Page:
Ageing renewable generation portfolios: why proactivity is key
Published on 2nd Nov 2023
What are the common issues operators come across when grappling with an ageing fleet and how can this be managed?
The results of the Contract for Difference Allocation Round 5 show a great appetite for the continued development of new onshore solar and wind projects. This support provides clients with a strong platform to push forward with development, and we continue to support clients in the successful delivery of these live projects.
However, at the other end of the spectrum, many existing projects are getting old. The UK’s total solar capacity stands at 15 GW, of which over 5GW is from assets that are over 10 years old, according to Solar Energy UK. It is forecast that, by 2040, around 4GW of the UK's onshore wind fleet will be repowered projects.
Current operators are grappling with the inevitable consequence of an ageing fleet of assets: underperformance, degradation and, ultimately, failure. Here are some key considerations on how this can be managed.
Prevent the failure of key components
Failure of major components, including inverters, transformers and cabling is unfortunately all too common as sites age, some more gracefully than others. The cause of this issue is often poor quality components that fail to last their expected lifetime or inadequate operation and maintenance, allowing minor defects to develop exponentially until the asset fails.
When it comes to ageing assets, much like healthcare, "prevention is better than cure". There are a number of approaches that can help achieve this. to do this:
- Ensure the appointed operation and maintenance (O&M) contractor is being proactive in assessing and determining likely failures. Make proactive use of contractual rights in O&M contracts to ensure problems are identified early, before they become critical and a plan is put in place to combat them. In turn, this mitigates the risk of catastrophic failure or losses during peak generation season.
- Proactive notification of defects, pushing contractors to provide details of root cause and proposed solutions at the earliest opportunity. This enables the owner to more effectively manage programme and interface issues with distribution network operators and landowners to minimise downtime and any wider damage to the plant. Owners should also robustly enforce any contractual KPIs around reactive maintenance and remedying faults.
- Minimise potential component failures by stockpiling replacements across your portfolio (either of the same model or interchangeable). While there may be an initial financial outlay to create the extended inventory of "spare parts and components", this cost may quickly be recovered through generation during the period in which the plant would otherwise be underperforming.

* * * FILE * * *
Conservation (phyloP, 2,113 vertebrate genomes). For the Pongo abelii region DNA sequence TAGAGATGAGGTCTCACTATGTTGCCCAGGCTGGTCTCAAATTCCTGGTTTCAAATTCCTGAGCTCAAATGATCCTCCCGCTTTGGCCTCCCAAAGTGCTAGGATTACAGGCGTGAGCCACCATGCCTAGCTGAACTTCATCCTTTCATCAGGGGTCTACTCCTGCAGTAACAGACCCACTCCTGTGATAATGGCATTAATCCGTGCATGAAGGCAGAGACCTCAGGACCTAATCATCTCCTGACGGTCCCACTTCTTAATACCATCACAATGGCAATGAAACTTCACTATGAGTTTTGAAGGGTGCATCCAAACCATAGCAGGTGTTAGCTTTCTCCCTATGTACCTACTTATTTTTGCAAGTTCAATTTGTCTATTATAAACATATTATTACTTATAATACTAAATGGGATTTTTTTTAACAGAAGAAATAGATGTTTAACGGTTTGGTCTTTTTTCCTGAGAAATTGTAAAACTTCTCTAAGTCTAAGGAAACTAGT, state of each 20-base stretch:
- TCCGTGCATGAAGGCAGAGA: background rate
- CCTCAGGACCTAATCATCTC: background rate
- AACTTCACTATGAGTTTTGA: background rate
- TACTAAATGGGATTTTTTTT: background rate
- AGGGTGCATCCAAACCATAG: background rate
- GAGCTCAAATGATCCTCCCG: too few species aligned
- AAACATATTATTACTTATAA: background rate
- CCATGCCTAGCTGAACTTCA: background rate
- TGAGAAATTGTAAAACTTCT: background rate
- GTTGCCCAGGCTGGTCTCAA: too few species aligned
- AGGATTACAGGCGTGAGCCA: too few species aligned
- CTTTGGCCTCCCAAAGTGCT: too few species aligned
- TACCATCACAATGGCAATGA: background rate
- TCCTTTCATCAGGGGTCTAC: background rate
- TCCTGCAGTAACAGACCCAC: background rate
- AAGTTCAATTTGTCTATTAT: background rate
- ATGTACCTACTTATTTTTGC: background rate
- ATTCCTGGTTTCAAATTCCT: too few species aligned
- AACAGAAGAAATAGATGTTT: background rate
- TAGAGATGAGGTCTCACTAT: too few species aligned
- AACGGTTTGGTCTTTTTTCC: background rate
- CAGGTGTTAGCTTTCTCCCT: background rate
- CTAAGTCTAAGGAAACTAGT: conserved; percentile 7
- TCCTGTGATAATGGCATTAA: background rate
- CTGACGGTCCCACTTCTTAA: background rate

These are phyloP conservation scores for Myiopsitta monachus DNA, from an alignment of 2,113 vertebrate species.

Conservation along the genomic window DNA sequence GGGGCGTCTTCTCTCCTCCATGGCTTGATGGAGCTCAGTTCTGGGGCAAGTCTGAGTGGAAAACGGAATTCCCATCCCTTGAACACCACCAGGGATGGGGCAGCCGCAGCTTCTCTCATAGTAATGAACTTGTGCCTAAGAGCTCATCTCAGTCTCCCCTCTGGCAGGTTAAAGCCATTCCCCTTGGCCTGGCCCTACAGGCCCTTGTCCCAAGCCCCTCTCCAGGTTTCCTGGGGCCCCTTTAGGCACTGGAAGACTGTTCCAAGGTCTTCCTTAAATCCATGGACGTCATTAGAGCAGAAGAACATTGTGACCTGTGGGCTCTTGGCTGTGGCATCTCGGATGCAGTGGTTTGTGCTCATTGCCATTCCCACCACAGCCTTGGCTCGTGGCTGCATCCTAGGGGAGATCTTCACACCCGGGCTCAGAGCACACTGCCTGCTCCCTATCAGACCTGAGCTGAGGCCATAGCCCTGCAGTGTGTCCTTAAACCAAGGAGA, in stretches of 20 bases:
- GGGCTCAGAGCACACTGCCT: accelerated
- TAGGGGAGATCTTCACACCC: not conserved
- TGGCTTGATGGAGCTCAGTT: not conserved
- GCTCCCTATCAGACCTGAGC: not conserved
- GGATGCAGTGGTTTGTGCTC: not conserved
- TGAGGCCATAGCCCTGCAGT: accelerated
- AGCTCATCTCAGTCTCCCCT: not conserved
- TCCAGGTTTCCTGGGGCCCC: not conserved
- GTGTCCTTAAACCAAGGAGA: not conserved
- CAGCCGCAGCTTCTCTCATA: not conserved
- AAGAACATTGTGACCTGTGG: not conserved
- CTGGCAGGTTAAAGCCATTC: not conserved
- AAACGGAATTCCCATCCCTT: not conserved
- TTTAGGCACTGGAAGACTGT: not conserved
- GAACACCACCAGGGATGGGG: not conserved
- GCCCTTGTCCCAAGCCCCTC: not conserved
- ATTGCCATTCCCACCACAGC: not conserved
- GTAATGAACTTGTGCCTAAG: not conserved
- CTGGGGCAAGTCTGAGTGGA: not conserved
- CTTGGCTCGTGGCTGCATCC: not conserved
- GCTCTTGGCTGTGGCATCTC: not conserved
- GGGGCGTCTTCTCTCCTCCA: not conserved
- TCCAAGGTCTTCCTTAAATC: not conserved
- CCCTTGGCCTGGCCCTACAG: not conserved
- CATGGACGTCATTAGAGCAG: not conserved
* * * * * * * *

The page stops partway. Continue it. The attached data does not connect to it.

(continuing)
- Harnessing the power of data to predict future problems and failures. This can be done by examining the performance of individuals site but also through data of relevant components on similar assets.
When confronted by component failure
Where a failure has already occurred, it is important to obtain details as to the root cause and then manage the risk of other components also failing. Important considerations will include:
- Do the components benefit from manufacturer warranties? If so, careful consideration will need to be given to its terms including around notification of claims, expiry of the warranty and recourse available. In particular on solar projects the terms are often written on a "repair, replace or refund" basis, at the discretion of the contractor. The dynamics of warranty claims have changed significantly in the last few years as a result of component availability and cost.
- Lead times and the availability of components. This has been particularly impacted by geopolitical issues, with long lead in times and the resulting plant downtime rendering warranty claims potentially unattractive.
- Cost increases. Due to the levels of inflation and demand, the cost of procuring a replacement component may mean refunding the original price makes more commercial sense for the warrantor, which leaves the operator out of pocket.
- Repowering. In light of these challenges, owners may want to consider the viability of repowering or upgrading components if there is a need for wholesale replacement.
- Contractual recourse. Operators and owners should carefully consider their rights under both the O&M contract when deciding how best to mitigate the impact and also under the EPC (engineering, procurement, and construction) contract in respect of defective components.
When failure is anticipated
A more challenging position occurs when defects are anticipated but have not yet manifested on site; for example, there is curtailment of turbines or degradation of modules, albeit not to a level that crosses a strict threshold constituting a "defect" under the O&M contract.
In this situation, a careful analysis of the point at which the "defect" arises under the relevant contract is crucial. For example, if a contractor's obligations only kick in following a failure to achieve a minimum performance measured over a defined period, does a failure in design or maintenance that means the plant cannot achieve this minimum performance give rise to a defect prior to the expiry of the measurement period?
Osborne Clarke comment
The analysis will turn on interpreting the express wording of the contract itself. Our recommendation is to proactively explore and enforce the rights in the contract at an early stage so as to put yourself in as strong a position as possible. This analysis should assist in gaining the attention of your O&M contractor and, failing that, enable an owner to exercise its rights of step in (or similar) as required.
In the event of defects and failures, consideration should be given to mitigation strategies as well as available recourse that might be available to offset against any generation losses.